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Legal framework - PSD2

The rapid development in the payments market as well as the introduction of new technologies and a host of innovative business models as a result of digitalisation have led to a need for adjustments. The revised Payment Services Directive 2, or PSD 2 (Directive (EU) 2015/2366) was therefore adopted at the end of 2015, containing a number of regulations designed to increase security in payment transactions and enable more competition. The PSD 2 must be implemented by the German legislature in German law by 13 January 2018.

One of the core elements of PSD 2 is the inclusion of "third-party providers" – which provide payment initiation services, account information services and payment card issuance services – within the scope of the Directive. A payment initiation service is a service requested by the payer to initiate a credit transfer from his/her payment account held with another payment service provider (eg a credit institution). An account information service provides an account holder with consolidated information about his/her payment accounts held with one or more payment service providers. Third-party card issuance means that third parties are now able to issue cards without managing the payment account to which the card transactions are charged. PSD 2 regulates the access of "third-party providers" to the payment accounts held with the payment service providers managing the account.

The security of payment transactions is enhanced by the requirement of so-called "strong customer authentication". This obligation is based on the recommendations of the European Forum on the Security of Retail Payments concerning the security of internet payments, and prescribes that authentication should occur using a combination of two factors from the categories "knowledge" (eg password, code, PIN), "possession" (eg token, smartphone) and "inherence" (eg fingerprint, voice recognition). More detailed guidelines on the issue of strong customer authentication and secure communication between the parties involved have been drafted by the European Banking Authority (EBA) in the form of "regulatory technical standards" (RTS) and will be enacted by the European Commission. These RTSs, which also include possible exemptions from the application of strong customer authentication, must be adhered to by payment service providers 18 months after their entry into force.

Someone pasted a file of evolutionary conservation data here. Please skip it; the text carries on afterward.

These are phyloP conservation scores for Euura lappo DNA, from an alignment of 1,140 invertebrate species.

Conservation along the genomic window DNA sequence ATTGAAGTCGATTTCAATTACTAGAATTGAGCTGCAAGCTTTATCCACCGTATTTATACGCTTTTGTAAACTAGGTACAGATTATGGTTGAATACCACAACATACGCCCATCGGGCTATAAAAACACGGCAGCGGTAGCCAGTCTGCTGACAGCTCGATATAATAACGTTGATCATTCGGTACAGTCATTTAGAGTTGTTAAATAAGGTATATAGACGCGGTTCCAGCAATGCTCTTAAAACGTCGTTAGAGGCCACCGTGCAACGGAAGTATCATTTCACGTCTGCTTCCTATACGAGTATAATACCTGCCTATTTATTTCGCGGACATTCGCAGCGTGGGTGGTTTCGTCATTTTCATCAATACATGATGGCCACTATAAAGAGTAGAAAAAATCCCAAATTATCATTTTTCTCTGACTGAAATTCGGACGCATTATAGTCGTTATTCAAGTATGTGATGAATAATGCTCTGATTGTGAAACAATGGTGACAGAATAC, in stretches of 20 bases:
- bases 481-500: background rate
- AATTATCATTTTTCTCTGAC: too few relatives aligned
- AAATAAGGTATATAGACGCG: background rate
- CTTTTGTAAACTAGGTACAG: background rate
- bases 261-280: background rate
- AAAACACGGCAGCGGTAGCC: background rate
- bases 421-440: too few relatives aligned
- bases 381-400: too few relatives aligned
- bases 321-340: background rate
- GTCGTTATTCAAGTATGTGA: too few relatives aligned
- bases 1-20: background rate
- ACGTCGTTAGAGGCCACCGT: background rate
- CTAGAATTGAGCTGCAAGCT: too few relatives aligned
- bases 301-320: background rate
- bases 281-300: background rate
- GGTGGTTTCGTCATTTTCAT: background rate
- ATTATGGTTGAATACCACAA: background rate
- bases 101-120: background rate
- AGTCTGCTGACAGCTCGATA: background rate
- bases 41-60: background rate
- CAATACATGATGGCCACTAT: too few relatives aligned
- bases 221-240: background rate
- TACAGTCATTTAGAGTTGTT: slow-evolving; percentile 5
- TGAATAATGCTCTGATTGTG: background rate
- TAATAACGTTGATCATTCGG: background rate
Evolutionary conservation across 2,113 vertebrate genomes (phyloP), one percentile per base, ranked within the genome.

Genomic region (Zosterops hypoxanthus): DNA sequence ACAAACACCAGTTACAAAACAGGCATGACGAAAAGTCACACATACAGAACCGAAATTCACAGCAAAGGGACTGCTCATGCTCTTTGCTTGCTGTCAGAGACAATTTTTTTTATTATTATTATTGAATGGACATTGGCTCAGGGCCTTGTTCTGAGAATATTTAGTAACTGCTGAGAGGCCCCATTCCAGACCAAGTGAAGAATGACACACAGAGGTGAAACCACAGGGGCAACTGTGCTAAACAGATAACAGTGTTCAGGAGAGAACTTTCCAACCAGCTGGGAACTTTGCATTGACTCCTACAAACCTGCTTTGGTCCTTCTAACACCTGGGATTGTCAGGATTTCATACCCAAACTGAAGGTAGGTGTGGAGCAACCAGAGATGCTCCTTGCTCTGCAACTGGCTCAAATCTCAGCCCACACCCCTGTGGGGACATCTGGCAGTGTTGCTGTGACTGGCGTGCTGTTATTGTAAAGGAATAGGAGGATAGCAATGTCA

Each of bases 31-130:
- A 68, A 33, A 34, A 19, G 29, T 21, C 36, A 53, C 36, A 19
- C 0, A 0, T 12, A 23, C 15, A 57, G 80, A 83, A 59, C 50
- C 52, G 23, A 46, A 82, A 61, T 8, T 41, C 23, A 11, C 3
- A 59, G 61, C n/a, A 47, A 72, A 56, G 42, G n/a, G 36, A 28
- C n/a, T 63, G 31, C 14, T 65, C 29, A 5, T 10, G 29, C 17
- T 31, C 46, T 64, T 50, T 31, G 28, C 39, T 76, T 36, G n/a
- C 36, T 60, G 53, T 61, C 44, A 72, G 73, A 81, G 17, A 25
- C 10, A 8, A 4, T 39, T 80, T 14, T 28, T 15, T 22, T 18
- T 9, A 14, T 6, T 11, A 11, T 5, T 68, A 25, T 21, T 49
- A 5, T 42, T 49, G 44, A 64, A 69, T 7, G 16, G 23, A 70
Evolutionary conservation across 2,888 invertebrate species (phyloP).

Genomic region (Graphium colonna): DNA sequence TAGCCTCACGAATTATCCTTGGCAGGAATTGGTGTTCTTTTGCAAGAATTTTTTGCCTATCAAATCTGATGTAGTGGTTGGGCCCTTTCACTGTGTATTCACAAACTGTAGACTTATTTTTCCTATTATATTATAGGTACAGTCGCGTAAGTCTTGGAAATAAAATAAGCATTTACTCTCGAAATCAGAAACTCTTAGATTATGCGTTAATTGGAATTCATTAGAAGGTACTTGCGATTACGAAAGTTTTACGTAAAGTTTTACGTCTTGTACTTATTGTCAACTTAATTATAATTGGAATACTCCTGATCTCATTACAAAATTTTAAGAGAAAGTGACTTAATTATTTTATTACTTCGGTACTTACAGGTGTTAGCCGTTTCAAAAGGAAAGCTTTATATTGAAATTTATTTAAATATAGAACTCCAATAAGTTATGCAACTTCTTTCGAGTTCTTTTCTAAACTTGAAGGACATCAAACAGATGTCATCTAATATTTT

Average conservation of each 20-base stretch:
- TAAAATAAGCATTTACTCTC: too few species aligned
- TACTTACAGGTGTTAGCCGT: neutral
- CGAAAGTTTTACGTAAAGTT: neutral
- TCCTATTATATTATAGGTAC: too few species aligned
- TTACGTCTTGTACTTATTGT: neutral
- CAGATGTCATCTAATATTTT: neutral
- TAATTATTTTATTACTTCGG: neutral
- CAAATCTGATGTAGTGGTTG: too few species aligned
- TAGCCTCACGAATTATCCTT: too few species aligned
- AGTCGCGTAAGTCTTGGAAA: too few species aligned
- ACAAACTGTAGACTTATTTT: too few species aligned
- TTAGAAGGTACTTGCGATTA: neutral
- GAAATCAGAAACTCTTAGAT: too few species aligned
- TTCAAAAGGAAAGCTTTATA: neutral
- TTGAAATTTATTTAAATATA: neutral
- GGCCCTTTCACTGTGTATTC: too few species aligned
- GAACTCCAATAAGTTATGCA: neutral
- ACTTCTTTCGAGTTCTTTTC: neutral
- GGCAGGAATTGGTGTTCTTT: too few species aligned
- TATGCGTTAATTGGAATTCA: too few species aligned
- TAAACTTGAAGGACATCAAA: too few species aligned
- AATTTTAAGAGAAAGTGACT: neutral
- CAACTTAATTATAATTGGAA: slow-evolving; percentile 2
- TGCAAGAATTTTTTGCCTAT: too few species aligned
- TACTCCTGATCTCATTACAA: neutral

Furthermore, the consumer protection rules have been strengthened. For example, the maximum amount for which a payer can be made liable in the event that his/her payment card is lost, stolen or misappropriated (with the exception of cases of fraud and gross negligence) has been lowered from the previous amount of €150 to €50.

The European legislature has also stipulated that consumers have an eight-week unconditional right of reimbursement on direct debits. In Germany, this right of return is already traditionally regulated in the terms and conditions of business, and already applies throughout Europe for SEPA core direct debits.

Up until now, the Payment Services Directive applied only to payments in EU/EEA currencies between payment service providers domiciled in the EU/EEA. These restrictions are now being lifted: PSD 2 also applies to payments in non-EU/EEA currencies (eg US dollar and pound sterling) and also in cases where a payment service provider is domiciled outside the EU/EEA (eg in Switzerland or the United States). However, for such payments, some of the provisions contained in the PSD are excluded or restricted to the parts of the payment chain that occur within the EU/EEA.